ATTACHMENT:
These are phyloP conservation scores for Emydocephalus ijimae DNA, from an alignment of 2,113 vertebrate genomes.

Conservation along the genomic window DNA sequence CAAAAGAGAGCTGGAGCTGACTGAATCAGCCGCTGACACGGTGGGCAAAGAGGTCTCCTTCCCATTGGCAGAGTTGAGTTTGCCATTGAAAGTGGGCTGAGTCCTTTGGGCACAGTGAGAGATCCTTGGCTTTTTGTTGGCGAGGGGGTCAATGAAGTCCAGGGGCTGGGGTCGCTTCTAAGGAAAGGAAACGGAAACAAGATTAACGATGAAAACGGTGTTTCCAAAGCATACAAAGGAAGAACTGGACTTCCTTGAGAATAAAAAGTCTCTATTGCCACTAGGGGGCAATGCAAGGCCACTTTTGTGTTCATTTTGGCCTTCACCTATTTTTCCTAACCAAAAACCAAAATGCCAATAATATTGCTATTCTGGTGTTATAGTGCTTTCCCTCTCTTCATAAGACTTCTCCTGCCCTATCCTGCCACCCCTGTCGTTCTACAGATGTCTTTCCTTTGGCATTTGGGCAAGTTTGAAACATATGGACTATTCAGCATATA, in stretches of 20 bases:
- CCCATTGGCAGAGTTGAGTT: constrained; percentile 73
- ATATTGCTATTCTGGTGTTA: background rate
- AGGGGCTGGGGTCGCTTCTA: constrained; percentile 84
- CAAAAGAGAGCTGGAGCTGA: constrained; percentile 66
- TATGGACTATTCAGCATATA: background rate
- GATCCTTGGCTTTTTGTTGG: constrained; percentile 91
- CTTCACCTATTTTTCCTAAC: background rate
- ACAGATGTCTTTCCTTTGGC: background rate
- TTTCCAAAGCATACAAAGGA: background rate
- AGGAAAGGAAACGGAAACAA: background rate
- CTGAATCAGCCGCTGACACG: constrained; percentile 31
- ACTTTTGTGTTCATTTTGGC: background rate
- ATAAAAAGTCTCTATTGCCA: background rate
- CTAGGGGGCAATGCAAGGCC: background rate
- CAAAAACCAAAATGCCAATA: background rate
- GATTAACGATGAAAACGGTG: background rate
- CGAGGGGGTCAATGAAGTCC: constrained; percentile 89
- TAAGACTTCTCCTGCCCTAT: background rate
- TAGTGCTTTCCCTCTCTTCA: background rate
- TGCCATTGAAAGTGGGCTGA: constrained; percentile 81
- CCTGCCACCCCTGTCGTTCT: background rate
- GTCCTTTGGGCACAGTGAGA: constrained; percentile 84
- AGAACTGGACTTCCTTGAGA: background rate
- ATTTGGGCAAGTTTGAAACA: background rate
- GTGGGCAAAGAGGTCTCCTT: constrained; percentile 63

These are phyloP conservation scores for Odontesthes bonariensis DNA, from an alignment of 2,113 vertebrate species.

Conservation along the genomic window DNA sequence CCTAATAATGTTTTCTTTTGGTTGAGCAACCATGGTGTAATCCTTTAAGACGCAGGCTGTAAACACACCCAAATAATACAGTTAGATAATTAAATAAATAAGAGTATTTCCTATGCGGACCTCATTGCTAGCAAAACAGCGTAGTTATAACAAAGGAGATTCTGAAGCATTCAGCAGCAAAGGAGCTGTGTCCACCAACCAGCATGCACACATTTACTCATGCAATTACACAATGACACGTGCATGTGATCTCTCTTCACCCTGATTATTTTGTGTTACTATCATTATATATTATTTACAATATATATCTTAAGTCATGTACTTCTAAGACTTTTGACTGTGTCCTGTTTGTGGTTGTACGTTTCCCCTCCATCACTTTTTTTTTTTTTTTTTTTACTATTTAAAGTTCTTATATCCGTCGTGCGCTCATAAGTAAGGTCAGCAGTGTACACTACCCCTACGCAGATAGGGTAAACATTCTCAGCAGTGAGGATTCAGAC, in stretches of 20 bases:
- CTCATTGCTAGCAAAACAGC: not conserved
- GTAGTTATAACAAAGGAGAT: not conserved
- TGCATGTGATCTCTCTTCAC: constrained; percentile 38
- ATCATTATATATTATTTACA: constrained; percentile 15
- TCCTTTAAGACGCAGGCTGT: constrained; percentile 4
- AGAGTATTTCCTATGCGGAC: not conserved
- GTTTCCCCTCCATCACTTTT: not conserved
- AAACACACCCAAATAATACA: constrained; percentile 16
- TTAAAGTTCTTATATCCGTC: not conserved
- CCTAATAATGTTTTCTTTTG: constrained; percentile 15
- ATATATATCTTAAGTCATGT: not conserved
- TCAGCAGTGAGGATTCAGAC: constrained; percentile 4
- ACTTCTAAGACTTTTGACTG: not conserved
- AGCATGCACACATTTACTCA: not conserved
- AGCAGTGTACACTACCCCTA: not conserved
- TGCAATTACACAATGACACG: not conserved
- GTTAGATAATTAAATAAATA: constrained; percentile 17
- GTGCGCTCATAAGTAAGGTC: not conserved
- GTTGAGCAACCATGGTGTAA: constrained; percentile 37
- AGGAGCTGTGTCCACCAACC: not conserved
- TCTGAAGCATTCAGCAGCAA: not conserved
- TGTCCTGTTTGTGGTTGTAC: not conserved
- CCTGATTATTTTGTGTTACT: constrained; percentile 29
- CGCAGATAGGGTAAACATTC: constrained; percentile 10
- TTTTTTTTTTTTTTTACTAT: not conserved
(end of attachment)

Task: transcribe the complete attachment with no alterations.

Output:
These are phyloP conservation scores for Emydocephalus ijimae DNA, from an alignment of 2,113 vertebrate genomes.

Conservation along the genomic window DNA sequence CAAAAGAGAGCTGGAGCTGACTGAATCAGCCGCTGACACGGTGGGCAAAGAGGTCTCCTTCCCATTGGCAGAGTTGAGTTTGCCATTGAAAGTGGGCTGAGTCCTTTGGGCACAGTGAGAGATCCTTGGCTTTTTGTTGGCGAGGGGGTCAATGAAGTCCAGGGGCTGGGGTCGCTTCTAAGGAAAGGAAACGGAAACAAGATTAACGATGAAAACGGTGTTTCCAAAGCATACAAAGGAAGAACTGGACTTCCTTGAGAATAAAAAGTCTCTATTGCCACTAGGGGGCAATGCAAGGCCACTTTTGTGTTCATTTTGGCCTTCACCTATTTTTCCTAACCAAAAACCAAAATGCCAATAATATTGCTATTCTGGTGTTATAGTGCTTTCCCTCTCTTCATAAGACTTCTCCTGCCCTATCCTGCCACCCCTGTCGTTCTACAGATGTCTTTCCTTTGGCATTTGGGCAAGTTTGAAACATATGGACTATTCAGCATATA, in stretches of 20 bases:
- CCCATTGGCAGAGTTGAGTT: constrained; percentile 73
- ATATTGCTATTCTGGTGTTA: background rate
- AGGGGCTGGGGTCGCTTCTA: constrained; percentile 84
- CAAAAGAGAGCTGGAGCTGA: constrained; percentile 66
- TATGGACTATTCAGCATATA: background rate
- GATCCTTGGCTTTTTGTTGG: constrained; percentile 91
- CTTCACCTATTTTTCCTAAC: background rate
- ACAGATGTCTTTCCTTTGGC: background rate
- TTTCCAAAGCATACAAAGGA: background rate
- AGGAAAGGAAACGGAAACAA: background rate
- CTGAATCAGCCGCTGACACG: constrained; percentile 31
- ACTTTTGTGTTCATTTTGGC: background rate
- ATAAAAAGTCTCTATTGCCA: background rate
- CTAGGGGGCAATGCAAGGCC: background rate
- CAAAAACCAAAATGCCAATA: background rate
- GATTAACGATGAAAACGGTG: background rate
- CGAGGGGGTCAATGAAGTCC: constrained; percentile 89
- TAAGACTTCTCCTGCCCTAT: background rate
- TAGTGCTTTCCCTCTCTTCA: background rate
- TGCCATTGAAAGTGGGCTGA: constrained; percentile 81
- CCTGCCACCCCTGTCGTTCT: background rate
- GTCCTTTGGGCACAGTGAGA: constrained; percentile 84
- AGAACTGGACTTCCTTGAGA: background rate
- ATTTGGGCAAGTTTGAAACA: background rate
- GTGGGCAAAGAGGTCTCCTT: constrained; percentile 63

These are phyloP conservation scores for Odontesthes bonariensis DNA, from an alignment of 2,113 vertebrate species.

Conservation along the genomic window DNA sequence CCTAATAATGTTTTCTTTTGGTTGAGCAACCATGGTGTAATCCTTTAAGACGCAGGCTGTAAACACACCCAAATAATACAGTTAGATAATTAAATAAATAAGAGTATTTCCTATGCGGACCTCATTGCTAGCAAAACAGCGTAGTTATAACAAAGGAGATTCTGAAGCATTCAGCAGCAAAGGAGCTGTGTCCACCAACCAGCATGCACACATTTACTCATGCAATTACACAATGACACGTGCATGTGATCTCTCTTCACCCTGATTATTTTGTGTTACTATCATTATATATTATTTACAATATATATCTTAAGTCATGTACTTCTAAGACTTTTGACTGTGTCCTGTTTGTGGTTGTACGTTTCCCCTCCATCACTTTTTTTTTTTTTTTTTTTACTATTTAAAGTTCTTATATCCGTCGTGCGCTCATAAGTAAGGTCAGCAGTGTACACTACCCCTACGCAGATAGGGTAAACATTCTCAGCAGTGAGGATTCAGAC, in stretches of 20 bases:
- CTCATTGCTAGCAAAACAGC: not conserved
- GTAGTTATAACAAAGGAGAT: not conserved
- TGCATGTGATCTCTCTTCAC: constrained; percentile 38
- ATCATTATATATTATTTACA: constrained; percentile 15
- TCCTTTAAGACGCAGGCTGT: constrained; percentile 4
- AGAGTATTTCCTATGCGGAC: not conserved
- GTTTCCCCTCCATCACTTTT: not conserved
- AAACACACCCAAATAATACA: constrained; percentile 16
- TTAAAGTTCTTATATCCGTC: not conserved
- CCTAATAATGTTTTCTTTTG: constrained; percentile 15
- ATATATATCTTAAGTCATGT: not conserved
- TCAGCAGTGAGGATTCAGAC: constrained; percentile 4
- ACTTCTAAGACTTTTGACTG: not conserved
- AGCATGCACACATTTACTCA: not conserved
- AGCAGTGTACACTACCCCTA: not conserved
- TGCAATTACACAATGACACG: not conserved
- GTTAGATAATTAAATAAATA: constrained; percentile 17
- GTGCGCTCATAAGTAAGGTC: not conserved
- GTTGAGCAACCATGGTGTAA: constrained; percentile 37
- AGGAGCTGTGTCCACCAACC: not conserved
- TCTGAAGCATTCAGCAGCAA: not conserved
- TGTCCTGTTTGTGGTTGTAC: not conserved
- CCTGATTATTTTGTGTTACT: constrained; percentile 29
- CGCAGATAGGGTAAACATTC: constrained; percentile 10
- TTTTTTTTTTTTTTTACTAT: not conserved